What do you use to clean genuine wood cabinet doors? I can NOT use anything
that will have any lingering fragrance especially citrus. Thanks
Butterfly (Their maid must not have been able to reach anything higher than
5 feet SIGH)
"Butterflywings" wrote in
I love the Queen of Clean for things like this. We have no fragrance in
our house and this lady has saved me 100 times. For wood she reccomends
tea! 1 quart of boiling water with 1 or 2 tea bags... let it come to room
temp and use a soft cloth, keeping rag clean. If you have something extra
sticky, grab an oil... and buff at it.... olive oil, baby oil.... whatever
oil works with your allergies ;-) Glad you are settling in! Both of these
suggestions came from the book Talking Dirty with the Queen of Clean
Murphy Oil Soap DOES have fragrance, by the way. Great cleaner,
though. I have used the tea-in-water process, and it works rather
well. Just don't soak the wood, and when you finish with one door or
section, wipe it down with a dry cloth -- you really don't want to hurt
the finish by letting water sit on it! There are also a variety of
wood-cleaning products sold in the better antique shops -- or just ask
the dealer of lots of antique wood furniture what he/she uses and
whether there is an odor and where he/she gets it. Good paint stores
also sell a variety of wood-cleaning products, but I believe most of
them do have fragrance. (Could you hire somebody to come in and do the
cleaning while you go somewhere else for the day?)
...Tung oil can be obtained quite easily...most suppliers who supply
tools for fine woodworking will have it. I have also seen it on EBay as
well offered by many folks.
Tung oil is quite often diluted with a solvent however...suggested
solvents are citrus solvent (made from orange peel) and turpentine
(pine based and strongly scented)...and if citrus allergies are an
issue then you certainly won't want to use the first one..just my 2
cents worth from back in the days when I did some antique furniture
My dad was a carpenter and cabinet maker; it's what he recommended,
it's what we use on our hardwood cabinets and wainscoting.
On 12/5/06 10:05 AM, in article rNgdh.59789$ email@example.com,
So glad you asked. We seem to be world's foremost authority. Miles and
miles of wood here in the Swamp home. Some of it is exquisite. Some of it
is just a cut above garbage dump grade. All of it benefits from a cleaning
with Murphy's. DH (the original misterclean), says his recipe is - a tiny
glug of Murphy's into a bucket of water about 6 inches deep. Water must be
changed constantly or you are putting dirt and sticky back on.
Those blue paper towels from the 'shop' or 'garage' section work well
and can be tossed. Butterfly, with months (really) of inside wood-cleaning
in progress post Katrina, we did not have a problem with a scent. Perhaps
you would want to try just one to see if it is a caution. Polly
Ah, This is one that I can answer. Never ever clean your furniture or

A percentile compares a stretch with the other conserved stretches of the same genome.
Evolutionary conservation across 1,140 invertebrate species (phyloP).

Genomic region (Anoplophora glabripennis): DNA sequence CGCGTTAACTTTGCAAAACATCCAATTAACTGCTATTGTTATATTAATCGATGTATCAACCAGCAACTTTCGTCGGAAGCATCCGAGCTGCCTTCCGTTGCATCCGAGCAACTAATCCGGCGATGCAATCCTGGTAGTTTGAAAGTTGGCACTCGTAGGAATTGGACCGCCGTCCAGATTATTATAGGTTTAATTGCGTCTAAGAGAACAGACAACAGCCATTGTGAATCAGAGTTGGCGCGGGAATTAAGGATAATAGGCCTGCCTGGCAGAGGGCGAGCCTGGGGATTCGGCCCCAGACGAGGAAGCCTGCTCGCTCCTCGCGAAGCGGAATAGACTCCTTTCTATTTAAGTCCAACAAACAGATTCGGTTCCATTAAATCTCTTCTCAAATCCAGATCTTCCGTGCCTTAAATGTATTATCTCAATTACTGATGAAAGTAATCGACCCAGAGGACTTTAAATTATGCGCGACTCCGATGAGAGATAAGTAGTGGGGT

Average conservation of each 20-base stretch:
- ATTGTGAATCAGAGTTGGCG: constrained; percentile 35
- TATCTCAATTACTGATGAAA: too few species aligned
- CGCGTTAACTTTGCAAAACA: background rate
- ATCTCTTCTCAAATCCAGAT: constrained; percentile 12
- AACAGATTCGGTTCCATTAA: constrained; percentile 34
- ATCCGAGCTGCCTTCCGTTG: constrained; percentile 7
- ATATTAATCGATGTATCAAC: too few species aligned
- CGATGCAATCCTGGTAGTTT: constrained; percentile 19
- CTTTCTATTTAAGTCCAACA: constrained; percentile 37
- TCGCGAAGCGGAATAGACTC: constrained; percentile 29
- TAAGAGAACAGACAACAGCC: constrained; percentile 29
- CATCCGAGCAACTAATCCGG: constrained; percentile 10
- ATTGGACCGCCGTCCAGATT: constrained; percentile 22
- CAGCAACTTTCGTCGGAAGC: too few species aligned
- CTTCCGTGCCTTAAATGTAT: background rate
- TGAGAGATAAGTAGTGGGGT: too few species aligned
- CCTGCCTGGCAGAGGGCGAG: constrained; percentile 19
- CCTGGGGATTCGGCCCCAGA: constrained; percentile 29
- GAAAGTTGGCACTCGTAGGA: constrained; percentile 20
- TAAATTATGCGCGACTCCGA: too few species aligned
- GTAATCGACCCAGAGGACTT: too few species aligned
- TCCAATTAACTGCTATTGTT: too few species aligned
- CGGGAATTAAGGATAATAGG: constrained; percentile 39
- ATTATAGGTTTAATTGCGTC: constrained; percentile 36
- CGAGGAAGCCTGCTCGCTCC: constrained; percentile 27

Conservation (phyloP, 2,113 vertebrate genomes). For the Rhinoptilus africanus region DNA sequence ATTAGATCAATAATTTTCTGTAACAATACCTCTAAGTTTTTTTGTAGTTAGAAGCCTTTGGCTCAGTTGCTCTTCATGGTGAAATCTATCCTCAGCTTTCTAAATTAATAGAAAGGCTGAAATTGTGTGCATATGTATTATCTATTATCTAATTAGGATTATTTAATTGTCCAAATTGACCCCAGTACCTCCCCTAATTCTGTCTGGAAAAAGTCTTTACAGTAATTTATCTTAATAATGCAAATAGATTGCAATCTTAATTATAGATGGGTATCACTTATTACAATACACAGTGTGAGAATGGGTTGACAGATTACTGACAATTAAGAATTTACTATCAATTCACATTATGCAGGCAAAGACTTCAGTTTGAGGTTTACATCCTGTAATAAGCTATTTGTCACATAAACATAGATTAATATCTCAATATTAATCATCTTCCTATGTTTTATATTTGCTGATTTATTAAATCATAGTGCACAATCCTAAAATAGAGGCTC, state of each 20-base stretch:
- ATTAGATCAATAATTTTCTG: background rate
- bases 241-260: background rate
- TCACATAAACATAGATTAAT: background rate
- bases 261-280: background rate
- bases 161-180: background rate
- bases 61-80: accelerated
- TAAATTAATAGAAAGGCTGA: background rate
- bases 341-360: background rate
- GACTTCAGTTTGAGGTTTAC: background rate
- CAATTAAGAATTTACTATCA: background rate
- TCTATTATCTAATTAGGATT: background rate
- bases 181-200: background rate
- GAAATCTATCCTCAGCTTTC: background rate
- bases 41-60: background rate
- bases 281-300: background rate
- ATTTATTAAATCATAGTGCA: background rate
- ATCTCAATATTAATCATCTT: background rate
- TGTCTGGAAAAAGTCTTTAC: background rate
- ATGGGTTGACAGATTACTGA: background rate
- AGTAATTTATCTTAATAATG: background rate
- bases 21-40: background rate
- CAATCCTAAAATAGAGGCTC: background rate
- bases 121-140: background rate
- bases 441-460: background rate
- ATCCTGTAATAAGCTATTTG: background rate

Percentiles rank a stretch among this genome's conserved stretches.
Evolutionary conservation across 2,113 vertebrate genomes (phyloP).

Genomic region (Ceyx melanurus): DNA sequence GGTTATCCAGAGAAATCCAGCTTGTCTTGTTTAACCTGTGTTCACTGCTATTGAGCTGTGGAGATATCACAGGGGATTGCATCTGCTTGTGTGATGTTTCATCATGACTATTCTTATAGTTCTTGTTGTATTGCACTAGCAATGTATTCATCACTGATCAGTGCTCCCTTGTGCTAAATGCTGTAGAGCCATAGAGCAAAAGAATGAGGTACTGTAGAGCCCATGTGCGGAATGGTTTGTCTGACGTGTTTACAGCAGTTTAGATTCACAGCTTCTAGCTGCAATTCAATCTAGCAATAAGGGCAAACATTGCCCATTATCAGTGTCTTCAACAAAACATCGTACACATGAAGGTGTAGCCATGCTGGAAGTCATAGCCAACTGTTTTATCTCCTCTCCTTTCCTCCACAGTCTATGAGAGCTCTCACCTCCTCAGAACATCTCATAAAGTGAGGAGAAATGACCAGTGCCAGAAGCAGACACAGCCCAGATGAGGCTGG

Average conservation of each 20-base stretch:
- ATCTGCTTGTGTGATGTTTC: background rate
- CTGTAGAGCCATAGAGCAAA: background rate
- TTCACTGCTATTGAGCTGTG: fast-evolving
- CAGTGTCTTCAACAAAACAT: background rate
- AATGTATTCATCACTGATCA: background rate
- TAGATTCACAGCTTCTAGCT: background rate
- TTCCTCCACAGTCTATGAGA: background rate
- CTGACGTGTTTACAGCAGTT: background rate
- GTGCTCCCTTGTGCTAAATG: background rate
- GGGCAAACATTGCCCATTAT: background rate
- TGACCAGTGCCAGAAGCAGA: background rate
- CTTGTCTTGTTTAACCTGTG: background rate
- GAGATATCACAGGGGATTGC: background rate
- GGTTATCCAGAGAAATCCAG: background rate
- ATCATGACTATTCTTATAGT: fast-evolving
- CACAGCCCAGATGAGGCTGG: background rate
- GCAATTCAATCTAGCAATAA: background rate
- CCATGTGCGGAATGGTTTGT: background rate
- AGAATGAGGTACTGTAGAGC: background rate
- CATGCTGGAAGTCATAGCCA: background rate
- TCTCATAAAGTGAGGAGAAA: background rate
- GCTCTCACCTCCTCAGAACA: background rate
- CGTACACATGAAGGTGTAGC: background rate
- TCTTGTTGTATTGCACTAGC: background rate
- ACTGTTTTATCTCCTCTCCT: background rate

anything wood with any thing but Guardsman's polish and wood cleaner.
I learned this from my father owning a furniture store for 54 years.
It is the furniture polish and cleaner recommended by your high end
furniture manufacturers. It costs a little more but is well worth it.
I only polish my furniture once a year and the rest of the year I use
one of their cloths on the stuff. Last I got I got off ebay and it
was cheap, in a store it is very expensive. Here is a link to one kit
on ebay but it isn't the furniture one and the fragrance is citrus,
watch for others to come up for auction because they make it fragrance
Now I am sure some of you are going to say I have never heard of this,
well I recommended it to a cooking group I am on and people have
written me over and over telling me thanks, they say a kit sells for
like $50.00 or more dollars at home depot or lowes or a store like
that but like I said I found my last on ebay. That's one thing I miss
about my father having the store.
and I don't get a commission for the stuff, either.
Jacqueline in KY
Butterfly, if nothing else works, and I am sure you've had some super
advice..........I have had great luck cleaning all sorts of surfaces with
the Degreaser you can get in gallon jugs at Sam's Club. The scent does not
linger. It takes off the most incredible layers of dried grease from every
surface I have washed, though it's not much good at removing baked on
grease. Wear rubber gloves, it will also peel a layer of skin from your
hands. It is (relatively) inexpensive.
After cleaning and rinsing, I think a good dousing/soaking and rubbing with
some kind of woodworking oil would be very effective in restoring the
natural lustre (luster? I don't think so! lol) of the wood. If memory
serves me right, Tung oil is the right thing, I have used it on quite a few
natural wood items and it seems to be very, very good. A lovely shine and
no buildup. I would have to go out to the shed to check the brand name on
my supply, but I bet it won't matter what brand. One of my brothers had a
shop teacher who recommended plain old mineral oil for things like knife
blocks and cutting boards. I like it very much for kitchen things that get
washed frequently and need re-oiling often.
Now, if someone has an idea for removing the crust from the outside of
cast-iron skillets, I'd sure appreciate a tip!
Carolyn in The Old Pueblo
If it ain't broke, you're not trying. --Red Green
Alton Brown recommends this method, too. For every day cleaning, he
recommends scrubbing with coarse salt and a paper towel.
My method is to leave the cast iron cleaning to DH. He wanted the skillet,
he can clean it. :)
(I have to admit I have been eyeing a cast iron Dutch oven, though...)